# Thursday, February 21, 2013 Introduction to inner product spaces

In this lecture, we started chapter 6 (inner product spaces). This topic will not be covered on the midterm, but it will be a big part of the final, so don't neglect it.

## 1Inner product spaces¶

Definition: an inner product space on $V$ is a function

\begin{align} V \times V & \to \mathbb F \\ (u, v) & \mapsto \langle u, v\rangle \end{align}

such that the following conditions are satisfied:

1. Positive definiteness: $\langle v, v \rangle \geq 0$ for all $v \in V$ with equality if and only if $v = 0$
2. Linearity in the first argument: $\langle au+v, w \rangle = a\langle u, w \rangle + \langle v, w \rangle$
3. Conjugate symmetry: $\langle v, w \rangle = \overline{\langle w, v \rangle}$

### 1.1Examples¶

The Euclidean inner product: $V = \mathbb F^n$. Then $\langle (v_1, \ldots, v_n), (w_1, \ldots, w_n)\rangle = v_1 \overline{w_1} + \ldots + v_n\overline{w_n}$ which is basically the dot product of the two vectors, but, like, conjugate. (If $\mathbb F = \mathbb R$ then this is just the standard dot product operation that we all know and love.)

Integration over a particular region: $V = P_m(\mathbb F)$. Then

$$\langle p, q \rangle = \int_0^1 p(x)\overline{q(x)} \,dx$$

As an exercise, verify that this satisfies the 4 conditions above.

### 1.2Inner products as linear functions¶

For a fixed $w \in V$, we can define the function

\begin{align} f_w: V & \to \mathbb F \\ v & \mapsto \langle v, w \rangle \end{align}

Let's show that this function is linear:

$$f_w(au+v) = \langle au + v, w \rangle = a\langle u, w \rangle + \langle v, w \rangle = af_w(u) + f_w(u) \checkmark$$

As an exercise, prove the following properties:

1. $\langle v, 0 \rangle = \langle 0, v \rangle = 0$
2. $\langle u, av + w \rangle = a\langle u, v \rangle + \langle u, w \rangle$

From now on, we assume that $V$ denotes an inner product space - i.e., a vector space equipped with some inner product.

### 1.3Norms¶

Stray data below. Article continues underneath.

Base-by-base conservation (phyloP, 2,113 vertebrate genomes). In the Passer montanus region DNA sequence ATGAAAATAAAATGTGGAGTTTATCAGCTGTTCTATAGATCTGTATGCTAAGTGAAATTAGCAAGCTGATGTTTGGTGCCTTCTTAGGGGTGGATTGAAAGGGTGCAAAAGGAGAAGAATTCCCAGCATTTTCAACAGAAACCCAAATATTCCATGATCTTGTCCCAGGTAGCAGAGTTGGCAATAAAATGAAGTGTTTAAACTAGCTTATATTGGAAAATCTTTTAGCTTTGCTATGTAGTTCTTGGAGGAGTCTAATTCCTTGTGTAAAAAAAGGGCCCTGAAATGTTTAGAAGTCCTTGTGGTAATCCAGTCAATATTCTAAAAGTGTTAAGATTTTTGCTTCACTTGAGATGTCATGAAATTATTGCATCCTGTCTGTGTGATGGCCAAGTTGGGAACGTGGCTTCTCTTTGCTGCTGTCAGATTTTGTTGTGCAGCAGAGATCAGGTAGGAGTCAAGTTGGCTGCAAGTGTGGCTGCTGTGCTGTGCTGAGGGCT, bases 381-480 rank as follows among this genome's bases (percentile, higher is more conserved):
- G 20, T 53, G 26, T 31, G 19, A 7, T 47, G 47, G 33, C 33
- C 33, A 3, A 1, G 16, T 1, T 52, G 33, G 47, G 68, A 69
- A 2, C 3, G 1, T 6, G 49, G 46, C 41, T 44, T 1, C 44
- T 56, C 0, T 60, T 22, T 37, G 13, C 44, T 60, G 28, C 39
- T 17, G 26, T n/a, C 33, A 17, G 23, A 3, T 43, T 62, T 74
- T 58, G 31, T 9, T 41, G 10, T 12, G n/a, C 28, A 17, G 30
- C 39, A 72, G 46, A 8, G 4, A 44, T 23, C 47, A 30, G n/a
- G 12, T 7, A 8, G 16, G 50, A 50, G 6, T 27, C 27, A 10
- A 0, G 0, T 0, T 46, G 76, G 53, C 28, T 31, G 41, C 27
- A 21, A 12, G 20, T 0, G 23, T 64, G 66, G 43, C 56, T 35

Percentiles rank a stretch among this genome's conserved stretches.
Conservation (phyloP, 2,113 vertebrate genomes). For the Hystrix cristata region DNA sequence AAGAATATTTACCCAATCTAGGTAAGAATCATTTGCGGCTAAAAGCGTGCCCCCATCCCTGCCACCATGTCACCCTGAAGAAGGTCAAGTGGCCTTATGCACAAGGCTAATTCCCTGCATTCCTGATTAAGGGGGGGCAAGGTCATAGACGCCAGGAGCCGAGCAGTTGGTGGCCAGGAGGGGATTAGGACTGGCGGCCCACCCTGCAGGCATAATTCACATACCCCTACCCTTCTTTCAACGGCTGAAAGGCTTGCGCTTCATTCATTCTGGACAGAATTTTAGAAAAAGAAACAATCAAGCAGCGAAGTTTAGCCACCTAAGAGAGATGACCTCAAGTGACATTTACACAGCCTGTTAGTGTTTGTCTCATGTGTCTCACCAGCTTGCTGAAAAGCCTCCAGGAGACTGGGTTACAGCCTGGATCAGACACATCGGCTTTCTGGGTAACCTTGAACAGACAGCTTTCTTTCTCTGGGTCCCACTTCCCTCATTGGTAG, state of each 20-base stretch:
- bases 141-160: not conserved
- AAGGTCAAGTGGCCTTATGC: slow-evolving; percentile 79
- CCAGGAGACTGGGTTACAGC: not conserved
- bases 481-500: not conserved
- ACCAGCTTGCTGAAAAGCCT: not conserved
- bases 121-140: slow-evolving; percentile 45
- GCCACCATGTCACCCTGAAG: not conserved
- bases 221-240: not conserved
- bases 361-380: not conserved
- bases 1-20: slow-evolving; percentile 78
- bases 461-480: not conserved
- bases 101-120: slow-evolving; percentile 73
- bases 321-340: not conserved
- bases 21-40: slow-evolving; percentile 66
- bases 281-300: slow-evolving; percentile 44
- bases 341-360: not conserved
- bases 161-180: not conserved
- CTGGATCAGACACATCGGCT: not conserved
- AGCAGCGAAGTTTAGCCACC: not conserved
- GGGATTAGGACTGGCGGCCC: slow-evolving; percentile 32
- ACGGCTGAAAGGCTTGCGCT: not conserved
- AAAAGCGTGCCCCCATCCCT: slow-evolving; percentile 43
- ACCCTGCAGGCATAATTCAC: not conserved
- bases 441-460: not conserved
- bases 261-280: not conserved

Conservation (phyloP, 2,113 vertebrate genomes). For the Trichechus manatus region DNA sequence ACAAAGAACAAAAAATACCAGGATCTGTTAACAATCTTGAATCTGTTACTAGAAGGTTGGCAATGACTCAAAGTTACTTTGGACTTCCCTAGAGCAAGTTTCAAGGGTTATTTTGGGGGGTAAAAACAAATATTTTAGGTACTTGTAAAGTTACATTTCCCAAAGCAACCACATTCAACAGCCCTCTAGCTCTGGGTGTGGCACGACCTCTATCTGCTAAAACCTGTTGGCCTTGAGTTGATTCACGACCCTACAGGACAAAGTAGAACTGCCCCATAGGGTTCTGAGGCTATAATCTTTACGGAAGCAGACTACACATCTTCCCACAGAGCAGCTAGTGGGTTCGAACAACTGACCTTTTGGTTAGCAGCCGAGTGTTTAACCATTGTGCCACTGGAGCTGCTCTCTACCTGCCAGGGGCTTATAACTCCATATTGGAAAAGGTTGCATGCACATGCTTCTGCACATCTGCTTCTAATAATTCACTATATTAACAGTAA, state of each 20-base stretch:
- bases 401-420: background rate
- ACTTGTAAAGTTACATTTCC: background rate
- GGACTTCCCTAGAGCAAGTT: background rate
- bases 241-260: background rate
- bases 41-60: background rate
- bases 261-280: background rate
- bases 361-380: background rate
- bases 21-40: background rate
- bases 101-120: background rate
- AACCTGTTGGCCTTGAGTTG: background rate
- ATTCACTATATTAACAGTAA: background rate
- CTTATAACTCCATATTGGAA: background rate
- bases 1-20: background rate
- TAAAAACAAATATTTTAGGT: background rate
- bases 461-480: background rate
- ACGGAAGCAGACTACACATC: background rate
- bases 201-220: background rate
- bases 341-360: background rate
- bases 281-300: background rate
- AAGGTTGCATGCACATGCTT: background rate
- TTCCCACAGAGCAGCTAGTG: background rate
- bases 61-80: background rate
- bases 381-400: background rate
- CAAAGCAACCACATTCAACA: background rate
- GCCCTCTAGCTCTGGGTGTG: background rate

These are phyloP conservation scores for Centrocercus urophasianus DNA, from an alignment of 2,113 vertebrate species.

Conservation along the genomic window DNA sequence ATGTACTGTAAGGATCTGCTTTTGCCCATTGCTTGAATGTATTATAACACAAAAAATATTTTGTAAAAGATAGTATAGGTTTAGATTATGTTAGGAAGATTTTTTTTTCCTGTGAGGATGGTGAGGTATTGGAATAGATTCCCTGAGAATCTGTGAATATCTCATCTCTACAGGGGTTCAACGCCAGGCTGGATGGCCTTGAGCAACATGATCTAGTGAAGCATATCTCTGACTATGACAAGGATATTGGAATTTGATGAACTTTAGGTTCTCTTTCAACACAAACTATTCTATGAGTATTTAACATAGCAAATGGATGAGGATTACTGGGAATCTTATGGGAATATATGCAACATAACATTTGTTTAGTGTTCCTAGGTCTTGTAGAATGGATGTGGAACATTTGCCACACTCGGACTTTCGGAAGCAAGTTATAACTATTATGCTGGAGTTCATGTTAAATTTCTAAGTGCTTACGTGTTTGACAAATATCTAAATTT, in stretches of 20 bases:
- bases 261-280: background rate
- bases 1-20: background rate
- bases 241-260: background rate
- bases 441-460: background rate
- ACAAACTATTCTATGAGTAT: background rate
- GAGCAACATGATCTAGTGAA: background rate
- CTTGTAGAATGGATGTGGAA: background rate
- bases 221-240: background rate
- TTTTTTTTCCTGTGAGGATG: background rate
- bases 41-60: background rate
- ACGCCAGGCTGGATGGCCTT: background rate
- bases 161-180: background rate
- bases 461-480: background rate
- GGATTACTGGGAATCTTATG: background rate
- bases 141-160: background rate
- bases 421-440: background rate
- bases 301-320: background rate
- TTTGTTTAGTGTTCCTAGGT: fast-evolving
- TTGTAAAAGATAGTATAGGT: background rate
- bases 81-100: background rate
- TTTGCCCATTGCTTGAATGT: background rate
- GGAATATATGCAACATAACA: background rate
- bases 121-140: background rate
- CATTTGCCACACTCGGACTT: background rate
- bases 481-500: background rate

For $v \in V$, the norm of $V$, denoted by $\lVert v \rVert$, is defined as

$$\lVert v \rVert = \sqrt{\langle v, v \rangle}$$

Note that the radicand is always $\geq 0$ due to positive definiteness.

#### 1.3.1Examples¶

$V = \mathbb F^n$, with the Euclidean inner product as defined before:

$$\lVert (z_1, \ldots, z_n) \rVert = \sqrt{|z_1|^2 + \ldots + |z_n|^2}$$

$V = P_3(\mathbb R)$, $p(x) = x^2+1$:

$$\lVert p(x) \rVert = \sqrt{\langle x^2+1, x^2+1 \rangle} = \sqrt{\int_0^1 (x^2+1)^2 \,dx}$$

#### 1.3.2Properties¶

Just one for now. Proof: left as an exercise.

For any $a \in \mathbb F$, $v \in V$:

$$\lVert av \rVert = |a| \lVert v\rVert$$

#### 1.3.3Orthogonality¶

$u, v \in V$ are orthogonal if $\langle u, v \rangle = 0$. (Note that this is a reflexive relation.)

#### 1.3.4The Pythagorean theorem¶

If $\langle u, v \rangle = 0$, then:

$$\lVert u + v \rVert^2 = \lVert u \rVert^2 + \lVert v \rVert^2$$

Proof:

$$\lVert u+v \rVert^2 = \langle u + v, u+v \rangle = \lVert u \rVert^2 + \lVert v \rVert^2 + \underbrace{\langle u, v \rangle}_{= 0} + \underbrace{\langle v, u \rangle}_{\text{also } = 0} = \lVert u \rVert^2 + \lVert v \rVert^2 \; \checkmark$$

which was a nice one-liner.

(To see that $\langle u, v \rangle = \langle v, u \rangle = 0$, just use conjugate symmetry. Proof left as an exercise for the astute reader.)

If we are working in $\mathbb R^n$, then the converse of the theorem holds true as well: $\lVert u+v \rVert^2 = \lVert u\rVert^2 + \lVert v \rVert^2$ implies that $\langle u, v \rangle = \langle v, u \rangle = 0$.

#### 1.3.5The Cauchy-Schwarz inequality¶

$$|\langle u, v \rangle | \leq \lVert u\rVert \cdot \lVert v \rVert \tag{lol}$$

This feels familiar.

Equality holds when $u = \lambda v$ for some $\lambda \in \mathbb F$ (i.e., when the two vectors are scalar multiples of each other).

Proof: let $u, v \in V$. If $v = 0$, then we have 0 on both sides of the inequality and we're done; equality holds trivially. So let's assume that $v \neq 0$. Consider

$$u = \frac{\langle u, v\rangle}{\lVert v\rVert^2} v + w$$

where $w$ is some vector orthogonal to $v$. By the Pythagorean theorem,

$$\lVert u \rVert^2 = \lVert \frac{\langle u, v\rangle}{\lVert v\rVert^2} v + w \rVert^2 = \frac{|\langle u, v \rangle |^2}{\lVert v \rVert^2} + \underbrace{\lVert w \rVert^2}_{\geq 0} \geq \frac{|\langle u, v\rangle|^2}{\lVert v\rVert^2}$$

Consequently, by multiplying both sides by the denominator, we get

$$|\langle u, v \rangle |^2 \leq \lVert u\rVert^2\cdot \lVert u\rVert^2$$

and if we take the square root of both sides then we get the Cauchy-Schwarz inequality.